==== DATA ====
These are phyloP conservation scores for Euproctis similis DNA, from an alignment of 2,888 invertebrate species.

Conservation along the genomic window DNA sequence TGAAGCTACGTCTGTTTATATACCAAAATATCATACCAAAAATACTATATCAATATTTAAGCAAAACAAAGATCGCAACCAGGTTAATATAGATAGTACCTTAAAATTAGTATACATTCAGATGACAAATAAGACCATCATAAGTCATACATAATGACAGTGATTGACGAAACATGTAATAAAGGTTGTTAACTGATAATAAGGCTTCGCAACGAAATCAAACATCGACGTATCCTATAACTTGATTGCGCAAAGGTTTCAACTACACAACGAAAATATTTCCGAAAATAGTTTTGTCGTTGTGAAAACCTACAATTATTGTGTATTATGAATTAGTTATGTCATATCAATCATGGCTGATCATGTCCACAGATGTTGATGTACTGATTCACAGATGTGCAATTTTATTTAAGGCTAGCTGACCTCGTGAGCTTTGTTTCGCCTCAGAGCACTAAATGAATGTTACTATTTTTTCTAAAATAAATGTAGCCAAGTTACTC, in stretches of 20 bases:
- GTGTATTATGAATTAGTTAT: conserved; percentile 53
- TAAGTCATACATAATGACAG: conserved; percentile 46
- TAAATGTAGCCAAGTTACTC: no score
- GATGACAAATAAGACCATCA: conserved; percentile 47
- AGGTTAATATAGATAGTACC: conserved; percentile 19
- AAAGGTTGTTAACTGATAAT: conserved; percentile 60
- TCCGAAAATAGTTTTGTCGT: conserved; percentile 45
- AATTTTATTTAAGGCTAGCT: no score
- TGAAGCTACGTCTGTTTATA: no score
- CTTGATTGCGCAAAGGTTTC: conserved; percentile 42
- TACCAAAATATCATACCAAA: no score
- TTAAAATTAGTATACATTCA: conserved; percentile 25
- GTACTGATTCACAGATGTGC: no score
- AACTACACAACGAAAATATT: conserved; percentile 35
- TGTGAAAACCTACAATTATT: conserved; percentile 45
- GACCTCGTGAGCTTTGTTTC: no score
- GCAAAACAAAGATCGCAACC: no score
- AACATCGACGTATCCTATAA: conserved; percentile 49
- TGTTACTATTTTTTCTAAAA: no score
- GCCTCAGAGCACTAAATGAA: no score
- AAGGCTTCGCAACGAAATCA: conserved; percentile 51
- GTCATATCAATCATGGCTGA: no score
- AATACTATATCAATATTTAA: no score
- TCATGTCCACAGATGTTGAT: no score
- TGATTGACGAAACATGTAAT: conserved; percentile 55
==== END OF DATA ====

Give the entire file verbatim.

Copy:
These are phyloP conservation scores for Euproctis similis DNA, from an alignment of 2,888 invertebrate species.

Conservation along the genomic window DNA sequence TGAAGCTACGTCTGTTTATATACCAAAATATCATACCAAAAATACTATATCAATATTTAAGCAAAACAAAGATCGCAACCAGGTTAATATAGATAGTACCTTAAAATTAGTATACATTCAGATGACAAATAAGACCATCATAAGTCATACATAATGACAGTGATTGACGAAACATGTAATAAAGGTTGTTAACTGATAATAAGGCTTCGCAACGAAATCAAACATCGACGTATCCTATAACTTGATTGCGCAAAGGTTTCAACTACACAACGAAAATATTTCCGAAAATAGTTTTGTCGTTGTGAAAACCTACAATTATTGTGTATTATGAATTAGTTATGTCATATCAATCATGGCTGATCATGTCCACAGATGTTGATGTACTGATTCACAGATGTGCAATTTTATTTAAGGCTAGCTGACCTCGTGAGCTTTGTTTCGCCTCAGAGCACTAAATGAATGTTACTATTTTTTCTAAAATAAATGTAGCCAAGTTACTC, in stretches of 20 bases:
- GTGTATTATGAATTAGTTAT: conserved; percentile 53
- TAAGTCATACATAATGACAG: conserved; percentile 46
- TAAATGTAGCCAAGTTACTC: no score
- GATGACAAATAAGACCATCA: conserved; percentile 47
- AGGTTAATATAGATAGTACC: conserved; percentile 19
- AAAGGTTGTTAACTGATAAT: conserved; percentile 60
- TCCGAAAATAGTTTTGTCGT: conserved; percentile 45
- AATTTTATTTAAGGCTAGCT: no score
- TGAAGCTACGTCTGTTTATA: no score
- CTTGATTGCGCAAAGGTTTC: conserved; percentile 42
- TACCAAAATATCATACCAAA: no score
- TTAAAATTAGTATACATTCA: conserved; percentile 25
- GTACTGATTCACAGATGTGC: no score
- AACTACACAACGAAAATATT: conserved; percentile 35
- TGTGAAAACCTACAATTATT: conserved; percentile 45
- GACCTCGTGAGCTTTGTTTC: no score
- GCAAAACAAAGATCGCAACC: no score
- AACATCGACGTATCCTATAA: conserved; percentile 49
- TGTTACTATTTTTTCTAAAA: no score
- GCCTCAGAGCACTAAATGAA: no score
- AAGGCTTCGCAACGAAATCA: conserved; percentile 51
- GTCATATCAATCATGGCTGA: no score
- AATACTATATCAATATTTAA: no score
- TCATGTCCACAGATGTTGAT: no score
- TGATTGACGAAACATGTAAT: conserved; percentile 55